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Cards' Jimenez: 'I love to see guys improve'

Venezuelan native, Triple-A hitting coach has been in St. Louis' system since '07
@anne__rogers
August 17, 2019

CINCINNATI -- There are always exciting stories of Minor League players receiving their first callup to the big leagues, but sometimes coaches get that phone call, too. And the emotions that come along with it is sometimes just as special. In Jobel Jimenez’s case, he found out he was going

CINCINNATI -- There are always exciting stories of Minor League players receiving their first callup to the big leagues, but sometimes coaches get that phone call, too. And the emotions that come along with it is sometimes just as special.

In Jobel Jimenez’s case, he found out he was going to be the Cardinals' new assistant hitting coach Monday, when Cardinals farm director Gary LaRocque called him to tell him that Randy Arozarena was being promoted to the Majors.

“Be ready, because you’re going to fly with him,” Jimenez remembers LaRocque saying.

“I was like, ‘What do you mean? I’m flying with Randy?’” Jimenez said. “They said, ‘Pack your stuff and be ready, because you’re flying at 5 o’clock to go to the big leagues. You’re going to be the new assistant hitting coach.’ I couldn’t even imagine it. My mind started running fast. It was great.”

Jimenez, 44, replaced Mark Budaska, who was dismissed Monday by Cardinals manager Mike Shildt. Jimenez has been in the Cardinals' organization for the majority of the past 12 years, starting in 2007 as the hitting coach of the club's Venezuelan Summer League team. He’s moved his way up through the Minor League system, and he was in his first season with Memphis after spending two years with Double-A Springfield from '17-18.

Jimenez has worked with many of the Cardinals' hitters during their time in the Minor Leagues, most recently Arozarena, Tommy Edman and Lane Thomas.

“I remember when I first came up to Springfield in 2017, I struggled a little bit, and he helped me get back on track,” Edman said of Jimenez. “It’s great having a guy who you know is always going to be in your corner. ... He knows my swing really well at this point, having seen it for a couple of years. I’m really excited that he’s here.”

Edman said that Jimenez has helped him when his swing is too big and he helps hitters simplify all the information that they receive on scouting reports and analytics. That way, when game time comes, the hitters will be able to just focus on the competition.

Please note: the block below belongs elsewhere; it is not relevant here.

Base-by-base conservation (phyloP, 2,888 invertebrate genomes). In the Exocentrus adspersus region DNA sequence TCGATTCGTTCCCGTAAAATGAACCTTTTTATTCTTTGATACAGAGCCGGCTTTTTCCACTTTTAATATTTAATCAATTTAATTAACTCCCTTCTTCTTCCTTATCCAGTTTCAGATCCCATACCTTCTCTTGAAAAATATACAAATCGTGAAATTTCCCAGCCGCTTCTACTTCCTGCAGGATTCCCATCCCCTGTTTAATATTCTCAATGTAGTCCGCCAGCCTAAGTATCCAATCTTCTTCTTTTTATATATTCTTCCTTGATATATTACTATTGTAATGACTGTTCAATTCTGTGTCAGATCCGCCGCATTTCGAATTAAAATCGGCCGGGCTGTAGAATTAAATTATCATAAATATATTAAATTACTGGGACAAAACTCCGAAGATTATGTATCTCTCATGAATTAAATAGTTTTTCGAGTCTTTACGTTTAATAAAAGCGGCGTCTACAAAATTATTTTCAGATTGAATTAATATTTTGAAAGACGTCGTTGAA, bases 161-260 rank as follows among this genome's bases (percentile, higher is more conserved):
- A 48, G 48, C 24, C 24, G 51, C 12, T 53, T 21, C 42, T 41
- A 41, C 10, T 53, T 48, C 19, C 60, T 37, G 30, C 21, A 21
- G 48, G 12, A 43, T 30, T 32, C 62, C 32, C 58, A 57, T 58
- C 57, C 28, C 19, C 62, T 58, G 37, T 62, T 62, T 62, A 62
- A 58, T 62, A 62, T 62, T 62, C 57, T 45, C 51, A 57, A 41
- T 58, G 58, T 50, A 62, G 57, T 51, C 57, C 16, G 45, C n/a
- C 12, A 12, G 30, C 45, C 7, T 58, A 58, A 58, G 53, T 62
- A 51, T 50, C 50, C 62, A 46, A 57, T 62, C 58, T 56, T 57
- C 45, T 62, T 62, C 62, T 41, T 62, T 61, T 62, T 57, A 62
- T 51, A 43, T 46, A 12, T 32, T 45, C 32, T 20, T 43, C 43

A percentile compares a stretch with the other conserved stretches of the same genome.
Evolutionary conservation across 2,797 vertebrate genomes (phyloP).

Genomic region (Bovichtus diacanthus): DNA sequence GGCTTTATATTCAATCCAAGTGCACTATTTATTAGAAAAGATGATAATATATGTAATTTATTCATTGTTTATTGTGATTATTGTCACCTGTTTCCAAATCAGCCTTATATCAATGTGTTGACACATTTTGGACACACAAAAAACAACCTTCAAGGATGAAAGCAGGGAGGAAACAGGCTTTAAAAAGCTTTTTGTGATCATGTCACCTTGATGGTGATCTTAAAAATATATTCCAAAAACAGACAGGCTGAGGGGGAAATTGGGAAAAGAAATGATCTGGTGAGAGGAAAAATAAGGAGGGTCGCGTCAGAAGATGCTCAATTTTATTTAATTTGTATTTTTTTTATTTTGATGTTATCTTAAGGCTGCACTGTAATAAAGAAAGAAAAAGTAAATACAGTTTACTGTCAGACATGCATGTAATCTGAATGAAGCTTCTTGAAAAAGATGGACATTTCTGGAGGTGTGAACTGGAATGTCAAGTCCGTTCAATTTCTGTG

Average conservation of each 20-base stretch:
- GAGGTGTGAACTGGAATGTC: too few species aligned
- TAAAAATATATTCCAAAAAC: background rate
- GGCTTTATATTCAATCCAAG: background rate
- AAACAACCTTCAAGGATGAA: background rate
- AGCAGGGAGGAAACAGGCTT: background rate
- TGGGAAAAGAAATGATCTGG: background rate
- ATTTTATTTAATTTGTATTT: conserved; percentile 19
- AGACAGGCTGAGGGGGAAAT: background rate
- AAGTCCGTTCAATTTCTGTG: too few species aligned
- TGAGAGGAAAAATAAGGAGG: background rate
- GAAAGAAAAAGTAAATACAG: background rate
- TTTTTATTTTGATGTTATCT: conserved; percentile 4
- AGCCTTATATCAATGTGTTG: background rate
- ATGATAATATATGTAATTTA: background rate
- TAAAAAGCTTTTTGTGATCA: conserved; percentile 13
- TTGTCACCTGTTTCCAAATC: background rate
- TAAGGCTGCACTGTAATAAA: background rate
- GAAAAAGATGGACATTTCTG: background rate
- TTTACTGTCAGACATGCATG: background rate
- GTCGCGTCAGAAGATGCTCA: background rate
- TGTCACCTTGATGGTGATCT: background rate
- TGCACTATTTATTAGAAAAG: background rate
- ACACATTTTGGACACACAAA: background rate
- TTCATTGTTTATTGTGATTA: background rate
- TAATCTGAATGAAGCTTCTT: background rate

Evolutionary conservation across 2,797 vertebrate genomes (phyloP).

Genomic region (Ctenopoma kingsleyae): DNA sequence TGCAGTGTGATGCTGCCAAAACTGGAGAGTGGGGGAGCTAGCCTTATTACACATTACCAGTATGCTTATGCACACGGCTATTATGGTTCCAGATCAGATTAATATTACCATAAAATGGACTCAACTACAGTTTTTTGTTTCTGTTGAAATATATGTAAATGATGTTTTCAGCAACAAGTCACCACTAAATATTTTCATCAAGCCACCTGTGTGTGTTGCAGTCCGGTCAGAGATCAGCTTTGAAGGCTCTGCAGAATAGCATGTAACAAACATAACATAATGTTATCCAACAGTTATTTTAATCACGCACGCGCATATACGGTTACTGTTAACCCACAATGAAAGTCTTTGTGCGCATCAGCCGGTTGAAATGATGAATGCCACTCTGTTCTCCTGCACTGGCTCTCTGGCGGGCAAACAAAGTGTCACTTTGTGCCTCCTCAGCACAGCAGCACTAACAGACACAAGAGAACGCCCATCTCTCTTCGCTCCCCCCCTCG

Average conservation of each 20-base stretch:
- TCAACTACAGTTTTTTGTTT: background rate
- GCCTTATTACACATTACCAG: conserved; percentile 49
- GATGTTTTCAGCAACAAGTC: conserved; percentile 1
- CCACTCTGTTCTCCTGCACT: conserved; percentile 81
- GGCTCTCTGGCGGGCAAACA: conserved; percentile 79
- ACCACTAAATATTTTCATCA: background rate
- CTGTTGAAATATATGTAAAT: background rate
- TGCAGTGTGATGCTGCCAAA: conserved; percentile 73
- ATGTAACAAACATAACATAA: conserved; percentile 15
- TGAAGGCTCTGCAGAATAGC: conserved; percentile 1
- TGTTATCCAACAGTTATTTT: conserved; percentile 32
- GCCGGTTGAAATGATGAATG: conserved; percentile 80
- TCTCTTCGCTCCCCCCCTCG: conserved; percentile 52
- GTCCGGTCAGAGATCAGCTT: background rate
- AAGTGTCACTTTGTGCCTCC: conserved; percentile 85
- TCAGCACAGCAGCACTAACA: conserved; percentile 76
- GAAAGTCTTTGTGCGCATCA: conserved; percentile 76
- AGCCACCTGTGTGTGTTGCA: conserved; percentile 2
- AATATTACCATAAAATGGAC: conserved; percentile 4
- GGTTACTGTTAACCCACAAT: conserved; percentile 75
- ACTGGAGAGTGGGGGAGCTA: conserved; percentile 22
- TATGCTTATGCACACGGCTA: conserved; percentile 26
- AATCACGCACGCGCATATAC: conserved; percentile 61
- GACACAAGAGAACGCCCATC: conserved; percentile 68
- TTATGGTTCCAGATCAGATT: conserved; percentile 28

“He’s open to new ideas,” Edman said. “I think he’s going to mesh well with [hitting coach] Jeff [Albert], and he’s given me some advice in the past that has really clicked with me and that I continue to use today.”

One of the reasons for the dismissal of Budaska was because of the differences between him and Albert, who heavily leans into the analytics of hitting. Jimenez said that he’s “100 percent” comfortable with Albert and already has enjoyed working with him.

“What we’re trying to do is be on the same page,” Jimenez said. “As soon as we go to the cage, we try to send the same message. If we’re not on the same page, players get confused. That’s why we prepare everything together before they show up to the field, and I think, for that reason, it’ll work better.”

A native Venezuelan, Jimenez played two years in the Dodgers' system in 1993-94 before becoming a scout and outfield instructor for the club. He moved to the Mariners and then the Red Sox, where he coached winter ball in Venezuela in the early 2000s before latching on with the Cardinals. He’ll be the hitting coach for the Venezuelan national team during the Premier 12 tournament in Taiwan this offseason.

Jimenez helped the Cardinals in September last season after the Double-A season ended, but this time around, he has way more work to do, he said. But he’s not taking his time in the big leagues for granted.

“When you play this game, you train and are like, ‘I’m going to be in the big leagues as a player,’” Jimenez said. “But for some reasons, you might not have that kind of opportunity. I have the privilege to be in the game as a coach, so now my dream was still to be in the big leagues at some point.

“I was working and trying to be better and trying to help the guys, but I don’t think about, ‘I’m going to do this and try to get to the big leagues.’ It’s more, ‘I’m going to do this because I love my job. I love what I’m doing. I love to see the guys improve.’

Gomber faces hitters

Left-hander Austin Gomber (left bicep injury) took a step toward a potential return this year when he threw live batting practice Saturday. Gomber had faced shoulder fatigue last month that prevented him from continuing his throwing program, but that has disappeared and the reports were positive, Shildt said.

“Velocity around 89-91 mph,” Shildt said. “Good to see him back on the mound.”

Gomber will throw another live batting practice in three or four days. The Cardinals still hope to see his return by the end of the season, likely out of the bullpen for the postseason push.

Robinson out for the year

Triple-A Memphis utility man Drew Robinson had a “progressive” Tommy John surgery on his left elbow Thursday, ending his season after he was put on the Memphis injured list on June 26. It wasn’t a full Tommy John repair, making Robinson’s return likely by the start of Spring Training next season, Shildt said.

Robinson bats left-handed but throws right-handed, so having the surgery on his left elbow will help speed up the recovery time, along with the fact that it wasn’t a full repair.

“I texted with him yesterday. All reports from surgery were very positive,” Shildt said. “He’s expected to make a full recovery, ready to go at the beginning of camp next year.”

Anne Rogers covers the Cardinals for MLB.com. Follow her on Twitter @anne__rogers and on Facebook.